Understanding Healthcare Reform
(h/t The Daily Dish)
Here’s Ezra Klein on some of the cost savings measures contained in the bill.
Behind the acronym [IPAB] will be 15 presidential appointees, each confirmed by the Senate. They’ll be drawn from the health-care industry, academia, think tanks and consumer groups. Their reform proposals will have to pass through Congress, but they will have some advantages: If Congress doesn’t act, their recommendations go into effect. If Congress says no but the president vetoes Congress and the veto isn’t overturned, their recommendations go into effect. If Congress wants to change their recommendations in a way that’ll save less money, it will need a three-fifths majority. Oh, and no filibusters allowed.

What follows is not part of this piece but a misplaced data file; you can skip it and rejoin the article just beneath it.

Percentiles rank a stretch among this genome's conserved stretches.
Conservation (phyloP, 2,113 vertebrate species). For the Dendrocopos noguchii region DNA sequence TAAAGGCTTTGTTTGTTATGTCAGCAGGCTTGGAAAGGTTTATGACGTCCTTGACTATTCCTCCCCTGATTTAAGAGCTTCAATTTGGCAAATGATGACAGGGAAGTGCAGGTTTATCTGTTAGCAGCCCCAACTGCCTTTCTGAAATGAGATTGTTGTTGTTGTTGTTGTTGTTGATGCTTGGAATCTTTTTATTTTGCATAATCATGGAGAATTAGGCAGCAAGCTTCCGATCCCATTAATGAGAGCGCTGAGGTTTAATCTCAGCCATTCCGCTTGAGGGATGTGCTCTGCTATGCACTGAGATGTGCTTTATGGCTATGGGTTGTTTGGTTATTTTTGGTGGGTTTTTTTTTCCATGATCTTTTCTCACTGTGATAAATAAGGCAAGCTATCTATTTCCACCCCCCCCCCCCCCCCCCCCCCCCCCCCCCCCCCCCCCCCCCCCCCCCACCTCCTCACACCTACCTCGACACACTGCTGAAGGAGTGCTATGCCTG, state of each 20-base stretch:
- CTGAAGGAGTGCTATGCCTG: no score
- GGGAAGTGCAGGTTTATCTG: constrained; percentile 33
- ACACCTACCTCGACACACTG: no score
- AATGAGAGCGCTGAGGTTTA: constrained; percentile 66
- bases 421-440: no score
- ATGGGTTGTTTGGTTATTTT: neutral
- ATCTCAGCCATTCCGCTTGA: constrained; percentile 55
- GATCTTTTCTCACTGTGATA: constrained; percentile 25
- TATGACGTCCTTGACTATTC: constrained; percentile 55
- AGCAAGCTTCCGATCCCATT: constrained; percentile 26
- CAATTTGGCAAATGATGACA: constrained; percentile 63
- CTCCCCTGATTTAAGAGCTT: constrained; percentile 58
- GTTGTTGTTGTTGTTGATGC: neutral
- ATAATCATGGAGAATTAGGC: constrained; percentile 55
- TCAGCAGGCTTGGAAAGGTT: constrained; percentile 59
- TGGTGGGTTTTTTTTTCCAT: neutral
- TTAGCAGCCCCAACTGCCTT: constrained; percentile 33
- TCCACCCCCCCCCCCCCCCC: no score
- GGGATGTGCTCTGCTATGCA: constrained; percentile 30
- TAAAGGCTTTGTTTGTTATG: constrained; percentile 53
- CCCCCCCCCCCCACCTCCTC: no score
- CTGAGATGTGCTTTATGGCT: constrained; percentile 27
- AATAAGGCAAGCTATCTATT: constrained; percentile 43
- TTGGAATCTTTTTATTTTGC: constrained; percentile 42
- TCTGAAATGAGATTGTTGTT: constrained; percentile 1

The hope is that this will free Congress to permit cuts by making it easier for them to dodge the blame. “Putting the knife in someone else’s hand will be a relief,” says Robert Reischauer, director of the Urban Institute and a former director of the Congressional Budget Office. “It will allow Congress to rant against the cuts without actually stopping them.”